Not only do I adhere to the healing power of soup, I believe also in its inherent ability to comfort, to console. My mother and father have long since passed away, yet they imbued me with a culinary sensibility that food transcends the foibles of the world. To quote famous chef and food critic Anthony Bourdain,

Soup is elemental, and it always makes sense, even when the world around us fails to.

 Frequently the world makes little sense, but soup atones for that. No matter how bad a day, regardless of disappoint, in spite of strife, and with little money, soup remains a constant presence that sustains us. With meat or without, with few or many vegetables, with a vegetable, or chicken, or beef broth, soup can be made from very little. My mother used to add either cabbage or Italian greens such as mustard greens, escarole, or dandelions to the carrots, onions, celery, tomatoes, beans, and chicken simmering away in her homemade chicken broth.

When I learned of the cookbook, Soup for Syria: Recipes to Celebrate Our Shared Humanity, by Barbara Abdeni Massaad, I knew I needed to purchase it. All of the proceeds are given to non-profit organizations for food relief efforts for Syrian refugees. The author has tapped into her extensive network of famous chefs, like Anthony Bourdain and Yotam Ottolenghi (author of Jerusalem, an amazing cookbook) to name only a few of the many contributing chefs. Massaad was born in Beirut, Lebanon, yet grew up in Fort Lauderdale, Florida, where her father owned a Lebanese restaurant, although she now resides in Beirut. Next to Italian food, I count Lebanese food among my favorite cuisines; therefore, I became interested in Massaad’s cookbook, Man’oushé: Inside the Street Corner Lebanese Bakery some years ago. She is active in the Slow Food Movement, founded by Italian Carlo Pettrini. The movement focuses on preservation of traditional and regional cuisine in support of sustainable foods. It sounds like how my father and mother parlayed  his abundant garden into soup, and filled our large freezer with vegetables and chicken years ago!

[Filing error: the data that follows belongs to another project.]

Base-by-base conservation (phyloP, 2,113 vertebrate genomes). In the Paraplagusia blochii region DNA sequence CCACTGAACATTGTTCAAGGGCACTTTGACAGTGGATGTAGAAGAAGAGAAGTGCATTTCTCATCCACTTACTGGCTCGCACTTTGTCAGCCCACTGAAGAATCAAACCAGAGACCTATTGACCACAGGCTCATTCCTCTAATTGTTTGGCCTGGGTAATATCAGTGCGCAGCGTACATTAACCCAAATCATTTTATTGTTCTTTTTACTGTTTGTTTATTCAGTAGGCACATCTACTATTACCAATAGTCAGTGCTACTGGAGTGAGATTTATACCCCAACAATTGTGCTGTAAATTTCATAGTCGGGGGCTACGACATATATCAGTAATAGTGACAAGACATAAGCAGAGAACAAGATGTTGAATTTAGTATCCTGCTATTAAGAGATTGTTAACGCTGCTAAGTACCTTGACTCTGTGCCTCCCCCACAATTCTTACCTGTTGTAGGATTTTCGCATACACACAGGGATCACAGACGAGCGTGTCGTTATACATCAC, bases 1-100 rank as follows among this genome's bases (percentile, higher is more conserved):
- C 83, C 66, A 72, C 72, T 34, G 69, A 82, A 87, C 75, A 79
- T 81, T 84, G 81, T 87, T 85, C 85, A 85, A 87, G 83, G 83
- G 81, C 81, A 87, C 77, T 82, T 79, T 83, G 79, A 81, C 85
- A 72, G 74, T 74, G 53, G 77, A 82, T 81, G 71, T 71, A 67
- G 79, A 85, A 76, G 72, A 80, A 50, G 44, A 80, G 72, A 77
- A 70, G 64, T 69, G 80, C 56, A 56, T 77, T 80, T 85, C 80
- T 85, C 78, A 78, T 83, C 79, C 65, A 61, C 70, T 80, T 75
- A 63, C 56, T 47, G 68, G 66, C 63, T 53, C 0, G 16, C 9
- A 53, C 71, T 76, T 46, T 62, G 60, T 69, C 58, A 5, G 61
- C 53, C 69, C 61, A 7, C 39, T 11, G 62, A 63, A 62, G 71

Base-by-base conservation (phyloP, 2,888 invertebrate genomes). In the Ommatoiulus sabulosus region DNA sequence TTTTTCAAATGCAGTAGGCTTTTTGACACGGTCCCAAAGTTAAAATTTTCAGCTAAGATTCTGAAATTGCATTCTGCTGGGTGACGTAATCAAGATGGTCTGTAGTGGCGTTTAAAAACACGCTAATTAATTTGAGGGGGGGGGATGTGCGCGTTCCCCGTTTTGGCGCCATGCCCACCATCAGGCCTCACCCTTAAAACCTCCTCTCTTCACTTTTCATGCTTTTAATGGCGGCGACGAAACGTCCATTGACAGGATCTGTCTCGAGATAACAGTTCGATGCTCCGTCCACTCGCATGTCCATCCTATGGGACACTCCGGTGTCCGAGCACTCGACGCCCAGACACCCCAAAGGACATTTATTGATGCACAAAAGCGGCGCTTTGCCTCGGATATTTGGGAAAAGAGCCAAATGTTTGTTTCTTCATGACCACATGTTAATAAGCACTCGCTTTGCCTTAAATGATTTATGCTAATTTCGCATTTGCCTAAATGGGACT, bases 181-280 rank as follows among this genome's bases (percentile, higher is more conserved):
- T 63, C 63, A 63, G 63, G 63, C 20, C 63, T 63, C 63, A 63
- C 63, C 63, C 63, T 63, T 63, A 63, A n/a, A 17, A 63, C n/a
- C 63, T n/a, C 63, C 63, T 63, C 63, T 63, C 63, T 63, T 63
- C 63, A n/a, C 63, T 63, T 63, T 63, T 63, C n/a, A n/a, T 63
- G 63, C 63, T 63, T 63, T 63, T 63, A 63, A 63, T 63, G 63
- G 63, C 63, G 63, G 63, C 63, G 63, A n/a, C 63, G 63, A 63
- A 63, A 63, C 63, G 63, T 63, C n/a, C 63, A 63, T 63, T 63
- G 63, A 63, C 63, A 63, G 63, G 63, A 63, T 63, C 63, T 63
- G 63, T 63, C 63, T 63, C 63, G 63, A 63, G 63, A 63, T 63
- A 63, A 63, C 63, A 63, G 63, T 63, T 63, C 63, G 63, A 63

Here are several links to Soup for Syria: Recipes to Celebrate Our Shared Humanity:

http://soupforsyria.com/book.php

https://www.amazon.com/Soup-Syria-Recipes-Celebrate-Humanity/dp/1566560896/ref=sr_1_1?s=books&ie=UTF8&qid=1486659579&sr=1-1&keywords=soup+for+syria

Tonight I am serving Ribollita, a hearty Florentine soup I made this morning. Prior to ladling up bowls of Ribollita, I will lay toasted Italian bread in the bottom of the bowls. ‘E buona!

Ciao for now.